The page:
Danger lurking for child beggars
Fifty-year-old Warren Gray lives in Effortville with his six children and their mother. Both parents are unemployed and sickly, so at least four of their children take to the streets of May Pen, Clarendon, at night, begging to support the household.
None of the four are older than 16, and the youngest – two girls, ages 12 and 10 – are not exempt from the hustle, which Gray said sometimes sees the children on the streets until 1 a.m.
In fact, it is only because of a state of emergency (SOE) imposed in the area last September that the children have been coming home ‘early’ in recent times, and early to Gray is around 10 at night.
“Life rough because the maintenance for dem to go to school, me nuh have it. Me have cataract in one of me eye and that prevent me from can see,” said Gray, who last Thursday lifted his sunglasses to reveal a protruding lump over his left eye.
Their mother is also suffering from heart complications, according to Gray, who confessed that this has significantly impacted their ability to provide for their children.
“So, for the youths dem go road and beg sometimes dem have to use it to go back to school, and it prevents them from go steal,” he said, adding that one of the girls attends primary school, while the other is in high school in the parish.
Gray’s youngest child is four, and the struggling father fears that the boy may have to one day join his siblings on the streets, begging, if things do not improve.
Last Thursday was among the few days that the girls had been off to school since January, and it was only because they spent Wednesday night, up to 11 o’clock, on the road begging for their lunch money, he said.
Though they need the funds, Gray said he is a worried wreck whenever his daughters and two older sons stay on the road later than he expects. Sometimes he battles his foggy vision to go and search for them.
“Like even in the back-to-school, like uniform-wear or so, they have to ask people to help them. They come in with the money and me will help them to calculate and share it,” he said, adding that the sum varies each night but he makes it work.
“It dangerous and me consider it but most times it is because of school why me really allow dem because the time is so serious, I know.
“I know seh dem can go beg a man and him teck dem weh inna car, and me nuh hear from dem again.”
Sometimes, however, the children strike luck, and strangers – particularly at the fast-food restaurants in May Pen where they frequent – will give more than the spare coins in their pockets.
Some offer schoolbooks and shoes, while others will pay more than the selling price for sweets that the children buy to resell to make a profit.
“Sometimes dem come back with a $4,000. Sometimes dem come back with a $7,000. Some people who see dem a sell ‘Tiki’ will give them an extra $1,000 to go back to school,” he explained, noting that government assistance has been hampered due to their absence from school.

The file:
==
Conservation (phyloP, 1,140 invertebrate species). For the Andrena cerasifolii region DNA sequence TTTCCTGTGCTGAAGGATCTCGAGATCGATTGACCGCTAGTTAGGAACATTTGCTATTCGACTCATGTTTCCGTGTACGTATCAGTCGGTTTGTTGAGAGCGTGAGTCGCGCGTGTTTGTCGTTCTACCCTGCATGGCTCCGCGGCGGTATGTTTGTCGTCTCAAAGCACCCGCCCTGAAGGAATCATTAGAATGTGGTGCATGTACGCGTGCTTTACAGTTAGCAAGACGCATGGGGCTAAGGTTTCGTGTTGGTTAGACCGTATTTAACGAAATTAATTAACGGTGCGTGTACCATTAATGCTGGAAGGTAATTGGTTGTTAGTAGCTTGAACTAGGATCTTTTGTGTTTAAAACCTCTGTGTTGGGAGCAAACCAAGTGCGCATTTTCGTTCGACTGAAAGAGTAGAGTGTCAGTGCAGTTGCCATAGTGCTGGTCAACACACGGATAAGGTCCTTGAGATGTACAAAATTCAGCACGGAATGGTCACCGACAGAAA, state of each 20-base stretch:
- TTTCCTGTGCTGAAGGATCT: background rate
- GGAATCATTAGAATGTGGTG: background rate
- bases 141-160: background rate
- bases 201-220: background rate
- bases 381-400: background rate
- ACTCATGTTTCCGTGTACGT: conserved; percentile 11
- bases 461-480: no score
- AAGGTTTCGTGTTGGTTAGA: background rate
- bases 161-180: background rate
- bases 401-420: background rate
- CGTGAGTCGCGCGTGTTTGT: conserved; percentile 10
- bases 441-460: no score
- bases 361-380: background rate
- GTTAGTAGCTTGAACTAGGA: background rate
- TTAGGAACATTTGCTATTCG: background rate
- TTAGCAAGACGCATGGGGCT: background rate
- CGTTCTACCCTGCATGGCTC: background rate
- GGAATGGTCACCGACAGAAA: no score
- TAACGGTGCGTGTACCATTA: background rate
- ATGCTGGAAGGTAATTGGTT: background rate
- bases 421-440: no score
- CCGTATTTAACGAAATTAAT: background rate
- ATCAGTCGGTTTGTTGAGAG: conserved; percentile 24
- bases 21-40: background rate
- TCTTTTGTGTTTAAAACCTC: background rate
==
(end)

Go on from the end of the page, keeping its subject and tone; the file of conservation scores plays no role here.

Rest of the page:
“They get money from PATH (Programme of Advancement through Health and Education) still, but remember PATH is based on dem school attendance, and a lot of times dem missing from school,” said Gray with his young son clutching his leg.
The struggling father is one of several parents in Kingston, St Andrew, Clarendon and Portmore, St Catherine, who confided in The Sunday Gleaner that they had knowledge that their children were out on the street begging from strangers.
Most declined to speak publicly for fear that their children would be taken away from them by the Child Protection and Family Services Agency (CPFSA).
While that may be a reality for Gray, he is more concerned about securing help for them. He is confident that if he is aided with opening a shop in his yard, he will be able to better provide for his children, whom he said he loves with everything in him.
Last week, however, Tivoli Gardens resident Ruth Green issued a warning to parents like Gray who allow their children to roam the streets unsupervised.
Fourteen years ago, her six-year-old daughter, Shanika Anderson, was lured away from the Coronation Market by a man who reportedly promised to buy her patties.
Her body was found with bruises to its head, back and vagina, miles away in Manley Meadows in east Kingston. A used condom and bloody clothes were also found at the crime scene.
Shortly after the discovery, two suspects were taken into custody for her death. But they were subsequently released after their DNA did not match that taken from the crime scene.
To this day, young Shanika’s death remains an unsolved mystery, and it pains Green to know that her daughter’s killer(s) could still be anywhere.
“I would like for it to come to a close because, at the end of the day, I can be rubbing shoulders with the killer,” she said on Wednesday, hopelessly fighting back tears as she spoke.
Green said she took care of all of her six children, and that Shanika was never one to beg. She is convinced Shanika left with someone who was known to her and her family.
“The Shanika that I know, she fought and she was making a lot of noise,” said the grieving mother, envisioning her daughter’s final moments.
A year before Shanika’s death, nine-year-old Shanika Shakes and her friend, Shauna-Kay Ledgester, were found dead in a Westmoreland canefield.